Additionally, it is ludicrous to assert that because WMD were “unaccounted” for that they, in fact, existed. The term “unaccounted for” implies that there is a mysterious inventory somewhere against which existing reports are measured. Where is that inventory, who compiled it and how?

Until those questions are answered, any statement about “unaccounted” weapons is meaningless. Furthermore –Kay's report made no claim that Hussein had actual weapons of mass destruction although, selectively, Bush read a passage from the report that indicated that Saddam was determined to get them. That was to be expected but it hardly justifies a war of aggression. Significantly, a different tact is taken in the case of North Korea, and perhaps in the cases of other nations that have escaped the glare of administration assisted publicity. I am not sure what this proves other than an uneven, inconsistent, and impractical policy of pre-emption, a program that cannot possibly form the cornerstone of a viable foreign policy in a civilized and rational nation.

At last, there is no compelling reason to believe that Dr. Kay, however professional he may be, will find weapons when in fact there is dubious probable cause that they ever existed.
There is nothing in the Kay report that supports Bush's original case for war. The Kay report, however, was expertly used to divert attention from Bush's original case best summed up by Sen. Robert Byrd: "We were told that we were threatened by weapons of mass destruction in Iraq, but they have not been seen."
We were told that the throngs of Iraqi's would welcome our troops with flowers, but no throngs or flowers appeared.
We were led to believe that Saddam Hussein was connected to the attack on the Twin Towers and the Pentagon, but no evidence has ever been produced.
We were told in 16 words that Saddam Hussein tried to buy "yellow cake" from Africa for production of nuclear weapons, but the story has turned into empty air.
We were frightened with visions of mushroom clouds, but they turned out to be only vapors of the mind.
We were told that major combat was over but 101 [as of October 17] Americans have died in combat since that proclamation from the deck of an aircraft carrier by our very own Emperor in his new clothes.Most notably, Bush himself had stated that Saddam had tried to buy “yellow cake” in Niger. That this statement may have lead to “leaks” which imperiled the CIA's search for WMD world wide is reason enough in and of itself for Congress to investigate the entire case for war, how the case was presented, how intelligence and evidence contrary to the Bush case were handled.
Still, in your letter to me, Congressman Culberson, you repeat the same discredited lies and line:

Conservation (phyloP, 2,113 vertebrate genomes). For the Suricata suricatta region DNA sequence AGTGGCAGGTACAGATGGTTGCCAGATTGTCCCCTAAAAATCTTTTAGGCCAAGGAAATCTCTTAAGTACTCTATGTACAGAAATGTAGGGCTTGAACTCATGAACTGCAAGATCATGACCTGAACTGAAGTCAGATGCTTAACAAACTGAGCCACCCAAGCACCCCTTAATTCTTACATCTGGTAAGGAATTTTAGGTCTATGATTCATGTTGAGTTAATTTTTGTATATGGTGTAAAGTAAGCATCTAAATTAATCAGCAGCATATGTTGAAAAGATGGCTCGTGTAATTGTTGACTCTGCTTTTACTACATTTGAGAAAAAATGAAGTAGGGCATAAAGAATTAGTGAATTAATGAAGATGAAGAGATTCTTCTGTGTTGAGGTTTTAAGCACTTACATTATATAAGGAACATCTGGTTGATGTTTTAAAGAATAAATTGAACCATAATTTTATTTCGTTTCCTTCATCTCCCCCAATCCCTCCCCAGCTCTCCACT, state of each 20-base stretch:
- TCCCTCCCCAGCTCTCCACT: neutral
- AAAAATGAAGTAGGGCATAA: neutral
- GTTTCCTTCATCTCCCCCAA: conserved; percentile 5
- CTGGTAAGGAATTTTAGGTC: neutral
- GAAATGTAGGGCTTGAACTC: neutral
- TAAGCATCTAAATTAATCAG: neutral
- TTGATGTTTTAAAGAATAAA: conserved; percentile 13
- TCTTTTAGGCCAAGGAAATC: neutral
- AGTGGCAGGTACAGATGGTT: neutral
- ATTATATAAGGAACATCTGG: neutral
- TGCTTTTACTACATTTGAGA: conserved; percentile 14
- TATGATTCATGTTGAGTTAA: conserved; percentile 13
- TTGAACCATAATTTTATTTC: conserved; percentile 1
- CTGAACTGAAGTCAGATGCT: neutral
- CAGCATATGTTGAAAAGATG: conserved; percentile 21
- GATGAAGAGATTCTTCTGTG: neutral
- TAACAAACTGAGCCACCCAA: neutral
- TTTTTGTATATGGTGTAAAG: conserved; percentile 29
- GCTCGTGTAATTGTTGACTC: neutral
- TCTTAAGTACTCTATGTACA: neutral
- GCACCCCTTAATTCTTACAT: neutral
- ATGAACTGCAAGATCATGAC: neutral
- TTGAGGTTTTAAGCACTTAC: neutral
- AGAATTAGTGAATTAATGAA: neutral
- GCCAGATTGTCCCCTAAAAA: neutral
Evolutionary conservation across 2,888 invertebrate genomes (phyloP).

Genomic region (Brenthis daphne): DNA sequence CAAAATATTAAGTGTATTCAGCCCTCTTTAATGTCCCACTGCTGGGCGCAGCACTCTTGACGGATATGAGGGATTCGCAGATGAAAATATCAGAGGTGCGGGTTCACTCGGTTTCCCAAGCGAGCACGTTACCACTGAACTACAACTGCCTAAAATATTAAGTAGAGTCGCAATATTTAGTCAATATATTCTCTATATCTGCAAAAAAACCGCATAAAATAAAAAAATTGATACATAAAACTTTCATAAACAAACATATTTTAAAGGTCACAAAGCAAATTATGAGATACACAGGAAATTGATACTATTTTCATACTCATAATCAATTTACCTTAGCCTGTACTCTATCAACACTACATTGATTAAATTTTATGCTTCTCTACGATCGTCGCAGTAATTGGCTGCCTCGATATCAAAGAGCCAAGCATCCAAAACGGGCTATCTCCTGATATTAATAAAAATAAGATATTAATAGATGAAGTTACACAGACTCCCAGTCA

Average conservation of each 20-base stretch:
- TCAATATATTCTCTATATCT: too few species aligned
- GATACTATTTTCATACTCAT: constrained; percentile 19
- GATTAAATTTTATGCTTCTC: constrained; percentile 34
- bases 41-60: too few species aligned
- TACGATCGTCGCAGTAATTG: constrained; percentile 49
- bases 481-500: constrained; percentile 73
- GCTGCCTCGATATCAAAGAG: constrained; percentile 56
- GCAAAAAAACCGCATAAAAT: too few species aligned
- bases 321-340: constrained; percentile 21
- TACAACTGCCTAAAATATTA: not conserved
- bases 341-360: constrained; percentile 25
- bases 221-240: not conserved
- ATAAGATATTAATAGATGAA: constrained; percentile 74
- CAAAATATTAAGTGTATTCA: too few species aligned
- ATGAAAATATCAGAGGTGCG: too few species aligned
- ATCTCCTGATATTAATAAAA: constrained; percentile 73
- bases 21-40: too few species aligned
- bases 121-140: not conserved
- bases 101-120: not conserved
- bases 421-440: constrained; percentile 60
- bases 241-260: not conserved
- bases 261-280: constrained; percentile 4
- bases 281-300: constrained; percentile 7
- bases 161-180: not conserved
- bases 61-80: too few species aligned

America is safer now that Saddam does not have weapons of mass destruction, and I support building a stable and prosperous Iraqi democracy that can lead by example in the Middle East.
 Congressman Culberson, letter to me

Everyone supports a stable and prosperous Iraq. The question is this: is invading and occupying a sovereign nation in violation of the Nuremberg principles a prudent way to accomplish that aim? I don't think it is and, I daresay, intelligent people agree with me. It is easy enough to assert that America is safer –but unless and until WMD are found in Iraq, it is simply fallacious to credit the Bush administration with having created or nurturing that “safety”. My neighbor may sprinkle salt on his lawn to keep elephants out of his front yard; but the fact that there are no elephants within 5,000 miles of his house hardly proves that it works. A more compelling case can be made that the world is much less safe because of the Bush doctrine of preemptive strikes.

Clearly, Bush has made no "aggressive" attempts to disarm nuclear powers Pakistan and India. North Korea, meanwhile, clearly seems to have accelerated its nuclear program as a direct result of the perceived "Bush" threat.

Furthermore, there is documentary evidence from the FBI (published by the Brookings Institution) that as Ronald Reagan waged a similar “war on terrorism” with similar rhetoric (“...you can run but you can't hide”) terrorist attacks on the United States increased. There were, in fact, three times as many attacks during the Reagan years as during the Clinton years. I doubt seriously that America, indeed, the world, is safer under the Bush regime.
I sincerely hope that you would give my views serious consideration. At a time when most Americans have become convinced that politicians of both parties are merely pawns of big money, big lobbies, and/or the Military/Industrial complex, it would signal a triumph for Democracy itself if a political issues might be won – just once – upon the verifiable facts and the merits of the argument itself as opposed to the various transparent and/or stupid labels and slogans that are attached to it.

Sincerely
Len Hart